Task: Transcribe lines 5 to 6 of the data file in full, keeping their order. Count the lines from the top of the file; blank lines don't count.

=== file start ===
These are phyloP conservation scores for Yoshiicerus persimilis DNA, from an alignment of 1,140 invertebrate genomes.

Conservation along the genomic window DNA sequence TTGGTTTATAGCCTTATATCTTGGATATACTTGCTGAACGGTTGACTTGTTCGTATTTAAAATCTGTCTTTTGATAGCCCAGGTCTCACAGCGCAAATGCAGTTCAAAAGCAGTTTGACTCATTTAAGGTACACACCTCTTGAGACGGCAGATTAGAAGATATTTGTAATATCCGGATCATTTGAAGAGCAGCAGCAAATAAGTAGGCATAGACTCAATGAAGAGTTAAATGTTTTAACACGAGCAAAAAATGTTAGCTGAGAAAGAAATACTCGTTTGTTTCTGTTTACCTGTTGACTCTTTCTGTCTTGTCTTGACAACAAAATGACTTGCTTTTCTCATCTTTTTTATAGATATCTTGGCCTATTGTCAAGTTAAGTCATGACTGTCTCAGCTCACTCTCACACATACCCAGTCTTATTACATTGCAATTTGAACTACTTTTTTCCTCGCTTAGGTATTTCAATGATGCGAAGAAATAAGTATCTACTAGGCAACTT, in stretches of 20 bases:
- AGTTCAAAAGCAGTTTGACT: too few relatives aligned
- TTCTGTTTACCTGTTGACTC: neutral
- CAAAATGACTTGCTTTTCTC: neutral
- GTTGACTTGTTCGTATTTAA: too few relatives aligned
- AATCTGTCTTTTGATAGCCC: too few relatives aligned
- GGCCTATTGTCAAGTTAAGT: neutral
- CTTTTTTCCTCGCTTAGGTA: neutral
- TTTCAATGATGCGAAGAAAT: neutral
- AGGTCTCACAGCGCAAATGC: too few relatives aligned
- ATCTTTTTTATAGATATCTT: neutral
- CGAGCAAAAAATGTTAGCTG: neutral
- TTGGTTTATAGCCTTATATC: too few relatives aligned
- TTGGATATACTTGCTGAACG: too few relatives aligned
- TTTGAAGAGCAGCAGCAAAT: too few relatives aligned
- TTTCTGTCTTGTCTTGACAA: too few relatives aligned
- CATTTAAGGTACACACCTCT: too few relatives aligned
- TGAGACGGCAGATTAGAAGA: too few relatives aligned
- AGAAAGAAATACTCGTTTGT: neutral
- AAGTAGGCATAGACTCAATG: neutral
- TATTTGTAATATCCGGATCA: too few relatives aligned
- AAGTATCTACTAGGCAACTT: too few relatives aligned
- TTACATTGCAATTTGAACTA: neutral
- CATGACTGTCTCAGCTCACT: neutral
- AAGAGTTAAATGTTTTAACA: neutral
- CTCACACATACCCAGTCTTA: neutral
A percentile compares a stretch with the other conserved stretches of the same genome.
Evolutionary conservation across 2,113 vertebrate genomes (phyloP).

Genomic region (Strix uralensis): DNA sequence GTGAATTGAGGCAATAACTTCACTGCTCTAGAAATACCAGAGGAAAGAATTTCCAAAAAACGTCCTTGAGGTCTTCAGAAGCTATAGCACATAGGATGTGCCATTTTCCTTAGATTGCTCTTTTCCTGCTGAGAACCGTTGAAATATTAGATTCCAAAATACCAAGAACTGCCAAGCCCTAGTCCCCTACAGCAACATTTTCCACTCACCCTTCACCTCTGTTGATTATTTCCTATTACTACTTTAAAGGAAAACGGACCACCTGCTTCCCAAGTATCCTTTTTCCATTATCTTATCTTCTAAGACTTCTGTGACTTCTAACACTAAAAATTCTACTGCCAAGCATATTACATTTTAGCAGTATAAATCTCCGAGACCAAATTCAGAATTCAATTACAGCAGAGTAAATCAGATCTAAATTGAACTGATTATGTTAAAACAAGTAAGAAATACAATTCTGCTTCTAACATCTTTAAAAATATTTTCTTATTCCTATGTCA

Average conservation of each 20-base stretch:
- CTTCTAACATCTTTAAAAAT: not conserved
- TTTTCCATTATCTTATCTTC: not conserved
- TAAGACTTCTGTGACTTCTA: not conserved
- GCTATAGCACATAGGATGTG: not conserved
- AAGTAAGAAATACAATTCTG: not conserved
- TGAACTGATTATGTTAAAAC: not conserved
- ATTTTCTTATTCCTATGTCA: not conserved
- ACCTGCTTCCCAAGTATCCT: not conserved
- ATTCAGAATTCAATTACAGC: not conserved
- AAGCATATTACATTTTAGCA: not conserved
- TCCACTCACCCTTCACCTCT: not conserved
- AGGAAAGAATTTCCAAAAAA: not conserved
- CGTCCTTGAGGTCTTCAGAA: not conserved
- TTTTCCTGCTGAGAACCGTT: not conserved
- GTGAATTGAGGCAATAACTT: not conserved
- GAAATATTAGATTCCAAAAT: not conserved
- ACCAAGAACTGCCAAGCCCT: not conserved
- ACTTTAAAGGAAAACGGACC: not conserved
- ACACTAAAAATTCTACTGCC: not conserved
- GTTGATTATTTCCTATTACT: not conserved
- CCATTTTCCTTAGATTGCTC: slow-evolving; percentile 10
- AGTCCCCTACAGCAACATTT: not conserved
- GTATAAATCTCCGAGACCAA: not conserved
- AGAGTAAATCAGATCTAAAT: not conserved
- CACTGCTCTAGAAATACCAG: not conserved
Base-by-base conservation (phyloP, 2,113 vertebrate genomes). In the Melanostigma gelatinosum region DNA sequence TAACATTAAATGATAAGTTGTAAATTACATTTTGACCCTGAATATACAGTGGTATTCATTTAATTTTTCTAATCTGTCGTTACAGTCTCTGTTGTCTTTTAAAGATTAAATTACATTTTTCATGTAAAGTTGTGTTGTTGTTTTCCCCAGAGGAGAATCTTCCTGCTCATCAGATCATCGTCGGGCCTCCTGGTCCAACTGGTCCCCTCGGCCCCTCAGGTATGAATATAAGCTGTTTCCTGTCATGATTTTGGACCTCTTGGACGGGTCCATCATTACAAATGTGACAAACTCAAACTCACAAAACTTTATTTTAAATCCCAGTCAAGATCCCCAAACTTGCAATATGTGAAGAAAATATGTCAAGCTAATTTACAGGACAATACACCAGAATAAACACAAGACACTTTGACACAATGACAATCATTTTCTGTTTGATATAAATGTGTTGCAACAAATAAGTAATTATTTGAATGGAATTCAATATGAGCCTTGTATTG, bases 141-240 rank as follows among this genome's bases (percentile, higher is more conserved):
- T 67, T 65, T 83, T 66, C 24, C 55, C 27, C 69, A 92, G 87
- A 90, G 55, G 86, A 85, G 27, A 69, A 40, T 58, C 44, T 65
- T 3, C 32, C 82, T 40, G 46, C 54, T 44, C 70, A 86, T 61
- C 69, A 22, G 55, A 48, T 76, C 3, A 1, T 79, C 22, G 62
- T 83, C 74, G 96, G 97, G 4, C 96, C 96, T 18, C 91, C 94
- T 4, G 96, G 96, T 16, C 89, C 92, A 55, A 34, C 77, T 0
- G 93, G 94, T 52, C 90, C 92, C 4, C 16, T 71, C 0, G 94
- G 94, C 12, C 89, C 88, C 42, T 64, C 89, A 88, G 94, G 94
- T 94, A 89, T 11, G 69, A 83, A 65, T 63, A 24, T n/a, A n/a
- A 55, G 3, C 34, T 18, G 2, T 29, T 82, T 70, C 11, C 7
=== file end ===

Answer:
- CAAAATGACTTGCTTTTCTC: neutral
- GTTGACTTGTTCGTATTTAA: too few relatives aligned